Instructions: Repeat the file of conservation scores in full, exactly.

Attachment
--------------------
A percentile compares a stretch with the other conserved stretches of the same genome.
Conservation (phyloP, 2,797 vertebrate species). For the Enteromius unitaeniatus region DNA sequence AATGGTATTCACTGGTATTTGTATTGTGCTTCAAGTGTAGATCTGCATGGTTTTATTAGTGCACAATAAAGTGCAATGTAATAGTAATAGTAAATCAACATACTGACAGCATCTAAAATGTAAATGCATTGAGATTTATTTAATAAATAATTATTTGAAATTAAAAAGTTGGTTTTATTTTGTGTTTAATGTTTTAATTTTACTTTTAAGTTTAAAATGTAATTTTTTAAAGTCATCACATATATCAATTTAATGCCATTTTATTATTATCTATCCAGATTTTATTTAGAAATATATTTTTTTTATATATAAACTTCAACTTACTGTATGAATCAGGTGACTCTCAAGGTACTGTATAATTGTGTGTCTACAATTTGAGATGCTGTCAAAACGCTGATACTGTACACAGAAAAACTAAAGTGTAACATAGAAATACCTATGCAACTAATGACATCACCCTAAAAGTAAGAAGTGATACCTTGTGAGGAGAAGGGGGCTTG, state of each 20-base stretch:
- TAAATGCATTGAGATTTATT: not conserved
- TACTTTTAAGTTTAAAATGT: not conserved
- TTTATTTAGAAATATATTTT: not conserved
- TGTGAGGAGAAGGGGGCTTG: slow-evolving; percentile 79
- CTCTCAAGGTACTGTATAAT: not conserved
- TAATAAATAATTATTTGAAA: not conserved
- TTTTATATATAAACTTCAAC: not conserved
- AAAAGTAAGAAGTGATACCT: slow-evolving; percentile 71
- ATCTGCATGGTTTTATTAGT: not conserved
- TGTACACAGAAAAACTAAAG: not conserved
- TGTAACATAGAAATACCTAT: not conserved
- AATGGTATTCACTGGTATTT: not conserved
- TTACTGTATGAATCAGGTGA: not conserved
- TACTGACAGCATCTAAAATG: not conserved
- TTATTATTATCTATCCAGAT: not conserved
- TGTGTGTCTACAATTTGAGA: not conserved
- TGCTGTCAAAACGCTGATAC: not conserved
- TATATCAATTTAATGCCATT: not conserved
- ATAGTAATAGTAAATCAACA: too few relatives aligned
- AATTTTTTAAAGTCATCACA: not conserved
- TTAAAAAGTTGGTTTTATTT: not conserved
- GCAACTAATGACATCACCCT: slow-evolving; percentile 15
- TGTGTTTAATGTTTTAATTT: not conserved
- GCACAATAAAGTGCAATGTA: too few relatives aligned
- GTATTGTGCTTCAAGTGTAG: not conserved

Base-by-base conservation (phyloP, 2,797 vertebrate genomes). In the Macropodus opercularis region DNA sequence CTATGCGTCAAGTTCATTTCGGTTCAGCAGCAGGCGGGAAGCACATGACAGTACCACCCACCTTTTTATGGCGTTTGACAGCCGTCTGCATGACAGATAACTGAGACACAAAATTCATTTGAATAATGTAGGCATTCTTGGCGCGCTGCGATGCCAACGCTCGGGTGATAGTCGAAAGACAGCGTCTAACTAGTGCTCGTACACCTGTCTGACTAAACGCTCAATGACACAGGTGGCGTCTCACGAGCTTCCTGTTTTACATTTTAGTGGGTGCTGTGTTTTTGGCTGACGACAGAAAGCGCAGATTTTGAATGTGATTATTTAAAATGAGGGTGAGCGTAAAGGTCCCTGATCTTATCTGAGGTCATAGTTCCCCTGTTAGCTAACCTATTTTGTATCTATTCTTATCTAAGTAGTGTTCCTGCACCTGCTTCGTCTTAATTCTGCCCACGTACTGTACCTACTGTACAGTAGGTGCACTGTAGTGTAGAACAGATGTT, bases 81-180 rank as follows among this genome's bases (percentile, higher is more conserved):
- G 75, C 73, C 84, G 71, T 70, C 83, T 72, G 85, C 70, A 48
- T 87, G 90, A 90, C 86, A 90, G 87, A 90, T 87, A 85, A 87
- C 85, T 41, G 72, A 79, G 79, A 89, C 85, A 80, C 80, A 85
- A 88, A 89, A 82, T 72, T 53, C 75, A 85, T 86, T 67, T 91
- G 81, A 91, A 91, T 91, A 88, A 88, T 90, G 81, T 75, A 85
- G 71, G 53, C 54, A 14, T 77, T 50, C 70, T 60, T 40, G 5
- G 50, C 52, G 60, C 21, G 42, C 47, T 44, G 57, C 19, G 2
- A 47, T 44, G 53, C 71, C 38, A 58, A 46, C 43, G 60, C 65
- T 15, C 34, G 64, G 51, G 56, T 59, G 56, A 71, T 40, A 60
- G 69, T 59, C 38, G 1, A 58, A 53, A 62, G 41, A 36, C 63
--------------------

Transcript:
A percentile compares a stretch with the other conserved stretches of the same genome.
Conservation (phyloP, 2,797 vertebrate species). For the Enteromius unitaeniatus region DNA sequence AATGGTATTCACTGGTATTTGTATTGTGCTTCAAGTGTAGATCTGCATGGTTTTATTAGTGCACAATAAAGTGCAATGTAATAGTAATAGTAAATCAACATACTGACAGCATCTAAAATGTAAATGCATTGAGATTTATTTAATAAATAATTATTTGAAATTAAAAAGTTGGTTTTATTTTGTGTTTAATGTTTTAATTTTACTTTTAAGTTTAAAATGTAATTTTTTAAAGTCATCACATATATCAATTTAATGCCATTTTATTATTATCTATCCAGATTTTATTTAGAAATATATTTTTTTTATATATAAACTTCAACTTACTGTATGAATCAGGTGACTCTCAAGGTACTGTATAATTGTGTGTCTACAATTTGAGATGCTGTCAAAACGCTGATACTGTACACAGAAAAACTAAAGTGTAACATAGAAATACCTATGCAACTAATGACATCACCCTAAAAGTAAGAAGTGATACCTTGTGAGGAGAAGGGGGCTTG, state of each 20-base stretch:
- TAAATGCATTGAGATTTATT: not conserved
- TACTTTTAAGTTTAAAATGT: not conserved
- TTTATTTAGAAATATATTTT: not conserved
- TGTGAGGAGAAGGGGGCTTG: slow-evolving; percentile 79
- CTCTCAAGGTACTGTATAAT: not conserved
- TAATAAATAATTATTTGAAA: not conserved
- TTTTATATATAAACTTCAAC: not conserved
- AAAAGTAAGAAGTGATACCT: slow-evolving; percentile 71
- ATCTGCATGGTTTTATTAGT: not conserved
- TGTACACAGAAAAACTAAAG: not conserved
- TGTAACATAGAAATACCTAT: not conserved
- AATGGTATTCACTGGTATTT: not conserved
- TTACTGTATGAATCAGGTGA: not conserved
- TACTGACAGCATCTAAAATG: not conserved
- TTATTATTATCTATCCAGAT: not conserved
- TGTGTGTCTACAATTTGAGA: not conserved
- TGCTGTCAAAACGCTGATAC: not conserved
- TATATCAATTTAATGCCATT: not conserved
- ATAGTAATAGTAAATCAACA: too few relatives aligned
- AATTTTTTAAAGTCATCACA: not conserved
- TTAAAAAGTTGGTTTTATTT: not conserved
- GCAACTAATGACATCACCCT: slow-evolving; percentile 15
- TGTGTTTAATGTTTTAATTT: not conserved
- GCACAATAAAGTGCAATGTA: too few relatives aligned
- GTATTGTGCTTCAAGTGTAG: not conserved

Base-by-base conservation (phyloP, 2,797 vertebrate genomes). In the Macropodus opercularis region DNA sequence CTATGCGTCAAGTTCATTTCGGTTCAGCAGCAGGCGGGAAGCACATGACAGTACCACCCACCTTTTTATGGCGTTTGACAGCCGTCTGCATGACAGATAACTGAGACACAAAATTCATTTGAATAATGTAGGCATTCTTGGCGCGCTGCGATGCCAACGCTCGGGTGATAGTCGAAAGACAGCGTCTAACTAGTGCTCGTACACCTGTCTGACTAAACGCTCAATGACACAGGTGGCGTCTCACGAGCTTCCTGTTTTACATTTTAGTGGGTGCTGTGTTTTTGGCTGACGACAGAAAGCGCAGATTTTGAATGTGATTATTTAAAATGAGGGTGAGCGTAAAGGTCCCTGATCTTATCTGAGGTCATAGTTCCCCTGTTAGCTAACCTATTTTGTATCTATTCTTATCTAAGTAGTGTTCCTGCACCTGCTTCGTCTTAATTCTGCCCACGTACTGTACCTACTGTACAGTAGGTGCACTGTAGTGTAGAACAGATGTT, bases 81-180 rank as follows among this genome's bases (percentile, higher is more conserved):
- G 75, C 73, C 84, G 71, T 70, C 83, T 72, G 85, C 70, A 48
- T 87, G 90, A 90, C 86, A 90, G 87, A 90, T 87, A 85, A 87
- C 85, T 41, G 72, A 79, G 79, A 89, C 85, A 80, C 80, A 85
- A 88, A 89, A 82, T 72, T 53, C 75, A 85, T 86, T 67, T 91
- G 81, A 91, A 91, T 91, A 88, A 88, T 90, G 81, T 75, A 85
- G 71, G 53, C 54, A 14, T 77, T 50, C 70, T 60, T 40, G 5
- G 50, C 52, G 60, C 21, G 42, C 47, T 44, G 57, C 19, G 2
- A 47, T 44, G 53, C 71, C 38, A 58, A 46, C 43, G 60, C 65
- T 15, C 34, G 64, G 51, G 56, T 59, G 56, A 71, T 40, A 60
- G 69, T 59, C 38, G 1, A 58, A 53, A 62, G 41, A 36, C 63